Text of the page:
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Title: The complexities of attending TB diagnostic services for adults in resource poor settings
Author: Cuevas, Rachel Mary Anderson de
Awarding Body: University of Liverpool
Current Institution: University of Liverpool
Date of Award: 2013
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Background: TB is a disease of poverty affecting disenfranchised populations. A major impediment to treatment access is the need to complete a diagnostic process that requires multiple visits to health services. An estimated one third of the cases occurring globally each year are never diagnosed. Addressing access barriers for TB diagnosis therefore is critical to increase access to treatment. Aims: The study aimed to identify economic, social and cultural barriers hindering patients with symptoms of TB from completing the diagnostic process and, by extension, accessing treatment, with a view to assessing the gains to be made through the implementation of a screening process that could complete smear microscopy on the first day of consultation. Methodology: Two large cross sectional studies were conducted among adults at first attendance for diagnosis. The first survey was conducted in Nigeria, Nepal, Ethiopia and Yemen and quantified the cost of attending diagnostic services, describing expenditure for the first and second day of attendance. Patients with expenditure ranking above the 75th centile were compared with patients with lower expenditure to identify risk factors for high expenditure. A screening score was developed by performing logistic regressions of these risk factors to identify patients with high expenditure. A second survey in Yemen and Ethiopia described adults' knowledge of services and the disease, service satisfaction and risk factors for defaulting. Further qualitative studies were then conducted in Yemen and Ethiopia comprising in depth interviews and focus group discussions with individuals who completed/did not complete the diagnostic process or who had registered/did not register for treatment. Results: The most significant expenses incurred by patients for diagnosis were for clinic fees and transport. Many factors were associated with high expenditure. The main contributors for high cost across all study settings were attending the services with company and rural residency. Costs for first and second day attendance were comparable. The score to identify patients at risk of high expenditure achieved 54% and 69% sensitivity and specificity and its performance varied across settings. Most participants (particularly women) attended the services with companions considerably increasing the cost of diagnosis. Many patients were unprepared for the duration of the diagnostic process. Women were perceived to face particular difficulties to access health services. Patients' reasons for defaulting diagnosis included the cost of the process, receiving negative smear results (especially in Yemen) or having a clear chest X-rayon the first day and receiving misleading or misinterpreting the information given by staff. In some settings patients had to pay additional unofficial fees and were often referred to private services. Patients found non-TB medication and additional tests in the private sector prohibitive. Many patients highlighted , opportunity costs for diagnosis and treatment. In Ethiopia, the lure of attending private sector services and poor staff attitude featured strongly. Conclusion: Patients in resource poor contexts face multiple barriers to attending and completing TB diagnosis. These barriers disproportionally affect women and are mediated by sociocultural norms. Although structural and health systems reform is needed to address many of these barriers, some could be resolved at local level with education, approaches that are patient-centred and respectful, free provision or clear charging policies and more flexible opening hours that minimise opportunity costs. A same day smear microscopy process could assist patients by reducing direct and opportunity costs if diagnostic services could complete the diagnostic process the same day of consultation.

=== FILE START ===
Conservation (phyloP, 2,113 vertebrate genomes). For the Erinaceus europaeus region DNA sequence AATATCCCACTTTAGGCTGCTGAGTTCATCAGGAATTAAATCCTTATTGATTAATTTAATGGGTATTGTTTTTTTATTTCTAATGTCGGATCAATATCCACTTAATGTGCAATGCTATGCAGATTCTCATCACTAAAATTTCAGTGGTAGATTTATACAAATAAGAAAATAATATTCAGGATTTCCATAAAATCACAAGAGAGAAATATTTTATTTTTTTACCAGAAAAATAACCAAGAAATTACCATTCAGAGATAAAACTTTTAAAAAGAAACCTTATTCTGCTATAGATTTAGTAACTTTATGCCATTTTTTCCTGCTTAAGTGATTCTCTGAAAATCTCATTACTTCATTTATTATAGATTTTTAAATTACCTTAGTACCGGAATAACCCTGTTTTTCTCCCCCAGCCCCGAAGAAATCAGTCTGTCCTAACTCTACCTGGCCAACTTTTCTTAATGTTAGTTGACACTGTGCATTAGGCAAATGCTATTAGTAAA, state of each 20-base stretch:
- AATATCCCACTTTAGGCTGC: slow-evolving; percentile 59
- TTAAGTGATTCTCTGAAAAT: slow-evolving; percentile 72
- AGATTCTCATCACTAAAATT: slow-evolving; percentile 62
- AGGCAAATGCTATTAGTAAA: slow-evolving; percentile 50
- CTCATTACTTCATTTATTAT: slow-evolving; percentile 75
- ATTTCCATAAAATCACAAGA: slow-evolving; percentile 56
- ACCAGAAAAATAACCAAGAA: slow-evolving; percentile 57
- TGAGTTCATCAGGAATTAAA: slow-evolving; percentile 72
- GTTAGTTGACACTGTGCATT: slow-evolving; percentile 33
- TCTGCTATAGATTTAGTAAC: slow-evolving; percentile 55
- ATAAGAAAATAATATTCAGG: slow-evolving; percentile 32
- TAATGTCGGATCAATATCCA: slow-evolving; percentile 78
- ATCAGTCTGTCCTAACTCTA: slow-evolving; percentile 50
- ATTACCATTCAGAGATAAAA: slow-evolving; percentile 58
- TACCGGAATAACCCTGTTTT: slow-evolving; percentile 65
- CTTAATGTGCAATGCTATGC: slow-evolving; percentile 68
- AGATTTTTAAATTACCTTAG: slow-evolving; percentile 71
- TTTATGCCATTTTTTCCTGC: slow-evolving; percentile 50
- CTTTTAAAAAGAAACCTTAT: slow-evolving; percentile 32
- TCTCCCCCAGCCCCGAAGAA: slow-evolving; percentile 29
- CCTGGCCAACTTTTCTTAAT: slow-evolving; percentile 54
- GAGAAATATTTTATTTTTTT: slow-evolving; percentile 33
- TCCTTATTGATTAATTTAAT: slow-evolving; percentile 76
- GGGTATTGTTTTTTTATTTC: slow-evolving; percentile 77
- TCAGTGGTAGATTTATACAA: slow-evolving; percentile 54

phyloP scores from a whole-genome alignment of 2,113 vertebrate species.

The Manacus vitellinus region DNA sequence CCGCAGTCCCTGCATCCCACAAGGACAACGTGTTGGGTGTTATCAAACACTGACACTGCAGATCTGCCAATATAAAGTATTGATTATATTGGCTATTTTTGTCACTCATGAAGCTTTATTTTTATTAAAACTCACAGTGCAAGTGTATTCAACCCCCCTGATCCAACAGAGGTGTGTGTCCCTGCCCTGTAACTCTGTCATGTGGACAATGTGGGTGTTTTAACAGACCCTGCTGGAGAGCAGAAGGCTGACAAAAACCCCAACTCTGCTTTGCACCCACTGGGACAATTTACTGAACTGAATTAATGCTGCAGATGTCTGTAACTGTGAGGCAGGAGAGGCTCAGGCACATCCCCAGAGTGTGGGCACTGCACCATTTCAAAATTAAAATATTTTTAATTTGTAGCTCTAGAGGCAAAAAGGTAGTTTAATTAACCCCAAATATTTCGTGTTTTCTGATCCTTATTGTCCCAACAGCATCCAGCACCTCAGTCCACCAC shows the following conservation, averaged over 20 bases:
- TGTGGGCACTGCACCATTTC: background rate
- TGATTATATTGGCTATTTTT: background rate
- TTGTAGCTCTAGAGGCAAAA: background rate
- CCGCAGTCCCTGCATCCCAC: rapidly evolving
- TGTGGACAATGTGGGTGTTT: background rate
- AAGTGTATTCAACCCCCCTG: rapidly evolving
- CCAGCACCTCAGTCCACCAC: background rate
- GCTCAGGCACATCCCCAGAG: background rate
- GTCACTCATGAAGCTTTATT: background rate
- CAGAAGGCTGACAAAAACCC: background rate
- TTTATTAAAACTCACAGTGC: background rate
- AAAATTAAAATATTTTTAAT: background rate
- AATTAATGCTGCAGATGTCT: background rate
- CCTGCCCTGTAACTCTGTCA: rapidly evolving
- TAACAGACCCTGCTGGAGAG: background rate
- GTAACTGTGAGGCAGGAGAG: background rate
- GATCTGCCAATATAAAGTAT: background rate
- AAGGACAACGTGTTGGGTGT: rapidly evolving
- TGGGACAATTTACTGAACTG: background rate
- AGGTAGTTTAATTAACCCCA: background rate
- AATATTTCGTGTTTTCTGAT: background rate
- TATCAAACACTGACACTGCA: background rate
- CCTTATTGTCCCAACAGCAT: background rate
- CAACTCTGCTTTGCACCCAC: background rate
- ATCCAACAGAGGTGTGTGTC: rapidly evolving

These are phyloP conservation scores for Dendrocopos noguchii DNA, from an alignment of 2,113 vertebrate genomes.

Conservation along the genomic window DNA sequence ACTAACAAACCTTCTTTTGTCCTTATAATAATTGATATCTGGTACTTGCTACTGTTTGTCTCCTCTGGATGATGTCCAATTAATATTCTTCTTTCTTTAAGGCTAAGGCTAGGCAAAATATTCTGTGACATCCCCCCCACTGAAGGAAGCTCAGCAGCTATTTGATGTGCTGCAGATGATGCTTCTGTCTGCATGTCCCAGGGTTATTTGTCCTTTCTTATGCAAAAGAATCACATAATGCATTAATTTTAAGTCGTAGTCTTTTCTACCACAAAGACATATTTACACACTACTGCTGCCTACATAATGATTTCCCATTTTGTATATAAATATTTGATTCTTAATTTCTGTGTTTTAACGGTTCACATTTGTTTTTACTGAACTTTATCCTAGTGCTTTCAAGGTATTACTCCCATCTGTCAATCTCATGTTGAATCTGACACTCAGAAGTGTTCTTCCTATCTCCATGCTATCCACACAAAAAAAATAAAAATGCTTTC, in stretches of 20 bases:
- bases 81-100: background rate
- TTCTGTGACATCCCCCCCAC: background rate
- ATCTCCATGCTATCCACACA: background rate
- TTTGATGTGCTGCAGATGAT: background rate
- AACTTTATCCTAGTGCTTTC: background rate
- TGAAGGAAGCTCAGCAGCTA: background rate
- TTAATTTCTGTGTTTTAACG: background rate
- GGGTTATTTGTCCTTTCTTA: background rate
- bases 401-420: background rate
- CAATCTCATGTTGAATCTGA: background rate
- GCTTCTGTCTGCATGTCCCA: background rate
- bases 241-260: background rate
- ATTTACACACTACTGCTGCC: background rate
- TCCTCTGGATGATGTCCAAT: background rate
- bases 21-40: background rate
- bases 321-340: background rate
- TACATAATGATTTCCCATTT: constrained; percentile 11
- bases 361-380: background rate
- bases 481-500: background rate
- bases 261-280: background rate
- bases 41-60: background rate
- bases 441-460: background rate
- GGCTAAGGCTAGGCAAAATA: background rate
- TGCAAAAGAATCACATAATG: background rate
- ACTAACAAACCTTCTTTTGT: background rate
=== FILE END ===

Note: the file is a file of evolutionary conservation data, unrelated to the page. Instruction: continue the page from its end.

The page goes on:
Supervisor: Not available Sponsor: Not available
Qualification Name: Thesis (Ph.D.) Qualification Level: Doctoral
EThOS ID:  DOI: Not available